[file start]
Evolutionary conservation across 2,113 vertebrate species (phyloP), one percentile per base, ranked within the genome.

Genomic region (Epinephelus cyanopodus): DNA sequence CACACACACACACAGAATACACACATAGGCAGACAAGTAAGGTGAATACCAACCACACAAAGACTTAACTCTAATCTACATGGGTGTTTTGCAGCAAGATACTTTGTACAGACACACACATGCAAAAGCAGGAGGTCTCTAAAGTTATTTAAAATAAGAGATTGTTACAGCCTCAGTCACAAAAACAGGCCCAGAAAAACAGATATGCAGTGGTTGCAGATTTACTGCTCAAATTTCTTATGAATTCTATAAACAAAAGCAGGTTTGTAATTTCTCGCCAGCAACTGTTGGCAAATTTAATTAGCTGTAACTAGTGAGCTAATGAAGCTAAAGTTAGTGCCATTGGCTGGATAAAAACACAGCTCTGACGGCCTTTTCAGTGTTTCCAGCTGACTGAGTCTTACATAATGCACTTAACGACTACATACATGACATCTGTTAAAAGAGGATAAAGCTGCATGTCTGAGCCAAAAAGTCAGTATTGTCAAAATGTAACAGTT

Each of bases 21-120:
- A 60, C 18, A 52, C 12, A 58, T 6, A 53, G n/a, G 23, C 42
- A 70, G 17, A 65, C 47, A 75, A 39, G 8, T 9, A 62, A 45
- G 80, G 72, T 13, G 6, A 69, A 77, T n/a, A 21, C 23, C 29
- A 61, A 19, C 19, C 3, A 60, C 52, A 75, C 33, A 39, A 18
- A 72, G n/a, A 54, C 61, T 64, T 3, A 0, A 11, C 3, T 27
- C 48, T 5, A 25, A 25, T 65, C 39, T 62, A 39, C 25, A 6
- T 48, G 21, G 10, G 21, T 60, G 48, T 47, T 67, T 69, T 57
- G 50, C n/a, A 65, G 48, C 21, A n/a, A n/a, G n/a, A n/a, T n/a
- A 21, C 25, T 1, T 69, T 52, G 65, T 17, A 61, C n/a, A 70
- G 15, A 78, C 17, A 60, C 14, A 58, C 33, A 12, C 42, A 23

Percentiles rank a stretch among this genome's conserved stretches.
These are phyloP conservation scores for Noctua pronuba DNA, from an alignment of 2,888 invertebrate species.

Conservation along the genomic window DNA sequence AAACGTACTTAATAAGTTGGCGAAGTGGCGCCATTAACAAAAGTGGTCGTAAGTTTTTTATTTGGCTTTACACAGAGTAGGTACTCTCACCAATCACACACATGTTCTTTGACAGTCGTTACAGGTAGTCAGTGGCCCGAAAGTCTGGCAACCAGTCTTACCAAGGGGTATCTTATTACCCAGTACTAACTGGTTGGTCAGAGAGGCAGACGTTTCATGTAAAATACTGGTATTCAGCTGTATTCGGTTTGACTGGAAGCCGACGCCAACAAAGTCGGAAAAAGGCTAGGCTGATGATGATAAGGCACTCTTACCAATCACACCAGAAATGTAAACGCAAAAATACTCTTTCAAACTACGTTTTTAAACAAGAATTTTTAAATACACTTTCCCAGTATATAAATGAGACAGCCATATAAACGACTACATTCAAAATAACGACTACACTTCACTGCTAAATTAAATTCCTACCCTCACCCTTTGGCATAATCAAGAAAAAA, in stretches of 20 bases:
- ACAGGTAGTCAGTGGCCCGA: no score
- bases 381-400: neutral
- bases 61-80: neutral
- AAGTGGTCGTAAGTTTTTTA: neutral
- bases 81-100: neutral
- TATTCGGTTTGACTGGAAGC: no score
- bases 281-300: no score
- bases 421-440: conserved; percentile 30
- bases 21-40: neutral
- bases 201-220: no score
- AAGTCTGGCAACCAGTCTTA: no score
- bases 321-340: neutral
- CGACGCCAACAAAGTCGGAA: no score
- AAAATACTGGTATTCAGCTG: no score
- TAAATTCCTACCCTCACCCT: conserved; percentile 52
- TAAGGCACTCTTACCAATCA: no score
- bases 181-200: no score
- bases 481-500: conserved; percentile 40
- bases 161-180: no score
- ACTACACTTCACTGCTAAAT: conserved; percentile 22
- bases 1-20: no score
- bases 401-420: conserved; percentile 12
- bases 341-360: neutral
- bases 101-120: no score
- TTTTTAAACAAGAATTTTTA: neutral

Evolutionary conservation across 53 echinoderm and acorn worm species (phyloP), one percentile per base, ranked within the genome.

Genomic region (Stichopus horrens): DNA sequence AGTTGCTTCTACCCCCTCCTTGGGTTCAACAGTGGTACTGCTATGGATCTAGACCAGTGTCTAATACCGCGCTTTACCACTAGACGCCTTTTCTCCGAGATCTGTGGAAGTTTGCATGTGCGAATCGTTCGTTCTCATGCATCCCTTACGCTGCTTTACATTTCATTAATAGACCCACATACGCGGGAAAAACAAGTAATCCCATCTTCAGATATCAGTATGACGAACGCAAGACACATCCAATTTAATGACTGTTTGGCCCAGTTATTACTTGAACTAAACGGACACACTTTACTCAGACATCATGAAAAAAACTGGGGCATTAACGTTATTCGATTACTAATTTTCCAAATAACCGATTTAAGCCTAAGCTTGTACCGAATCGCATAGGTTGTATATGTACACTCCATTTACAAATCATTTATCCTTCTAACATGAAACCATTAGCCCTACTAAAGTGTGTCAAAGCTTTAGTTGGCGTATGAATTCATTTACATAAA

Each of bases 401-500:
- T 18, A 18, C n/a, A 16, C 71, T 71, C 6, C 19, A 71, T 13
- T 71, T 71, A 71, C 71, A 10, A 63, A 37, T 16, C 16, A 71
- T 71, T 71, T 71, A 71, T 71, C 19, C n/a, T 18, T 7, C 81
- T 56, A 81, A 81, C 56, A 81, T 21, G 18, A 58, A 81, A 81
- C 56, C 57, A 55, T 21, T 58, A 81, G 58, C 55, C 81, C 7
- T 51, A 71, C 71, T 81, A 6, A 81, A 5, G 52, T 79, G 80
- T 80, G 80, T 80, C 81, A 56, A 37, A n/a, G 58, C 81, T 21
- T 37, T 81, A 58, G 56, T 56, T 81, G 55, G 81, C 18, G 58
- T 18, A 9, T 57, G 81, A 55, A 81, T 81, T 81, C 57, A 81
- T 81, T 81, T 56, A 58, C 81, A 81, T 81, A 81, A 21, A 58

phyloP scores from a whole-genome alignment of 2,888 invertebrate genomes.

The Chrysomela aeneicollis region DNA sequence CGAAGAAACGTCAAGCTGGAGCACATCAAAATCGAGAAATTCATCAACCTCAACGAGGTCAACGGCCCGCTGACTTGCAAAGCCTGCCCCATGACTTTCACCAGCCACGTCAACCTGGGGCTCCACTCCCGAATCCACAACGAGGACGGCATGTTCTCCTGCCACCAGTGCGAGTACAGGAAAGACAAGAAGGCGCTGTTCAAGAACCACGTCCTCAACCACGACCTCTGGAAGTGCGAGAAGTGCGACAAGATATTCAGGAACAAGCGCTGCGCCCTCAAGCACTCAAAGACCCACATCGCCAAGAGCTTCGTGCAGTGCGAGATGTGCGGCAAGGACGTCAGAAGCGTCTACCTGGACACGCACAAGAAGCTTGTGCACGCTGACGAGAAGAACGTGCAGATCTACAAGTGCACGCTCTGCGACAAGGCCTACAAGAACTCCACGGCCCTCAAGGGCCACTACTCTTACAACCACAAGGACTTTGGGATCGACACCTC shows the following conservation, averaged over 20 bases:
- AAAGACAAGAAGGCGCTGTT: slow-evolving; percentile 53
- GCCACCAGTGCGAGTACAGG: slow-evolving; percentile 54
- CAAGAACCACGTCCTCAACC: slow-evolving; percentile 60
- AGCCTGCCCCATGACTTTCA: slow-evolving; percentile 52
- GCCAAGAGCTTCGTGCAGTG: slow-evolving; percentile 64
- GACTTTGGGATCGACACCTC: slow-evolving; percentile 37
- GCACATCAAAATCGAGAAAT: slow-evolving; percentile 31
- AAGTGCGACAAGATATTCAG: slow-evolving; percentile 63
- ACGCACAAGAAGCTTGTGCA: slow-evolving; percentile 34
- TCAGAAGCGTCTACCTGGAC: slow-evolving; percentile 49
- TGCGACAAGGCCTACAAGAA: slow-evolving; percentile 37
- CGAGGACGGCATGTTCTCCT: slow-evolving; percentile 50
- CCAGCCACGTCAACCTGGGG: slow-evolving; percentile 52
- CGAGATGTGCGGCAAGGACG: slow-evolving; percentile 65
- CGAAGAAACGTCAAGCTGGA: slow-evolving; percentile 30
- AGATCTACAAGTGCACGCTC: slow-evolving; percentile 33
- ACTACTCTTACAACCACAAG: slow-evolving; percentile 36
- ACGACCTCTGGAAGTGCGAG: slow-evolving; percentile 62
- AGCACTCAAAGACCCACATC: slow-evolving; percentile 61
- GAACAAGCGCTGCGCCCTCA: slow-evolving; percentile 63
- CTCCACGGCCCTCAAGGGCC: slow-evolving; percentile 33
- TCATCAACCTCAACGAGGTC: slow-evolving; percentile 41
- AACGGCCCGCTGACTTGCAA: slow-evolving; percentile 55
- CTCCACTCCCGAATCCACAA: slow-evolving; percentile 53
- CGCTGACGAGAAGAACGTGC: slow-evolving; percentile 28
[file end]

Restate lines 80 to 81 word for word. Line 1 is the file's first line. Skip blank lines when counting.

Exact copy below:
- CTCCACTCCCGAATCCACAA: slow-evolving; percentile 53
- CGCTGACGAGAAGAACGTGC: slow-evolving; percentile 28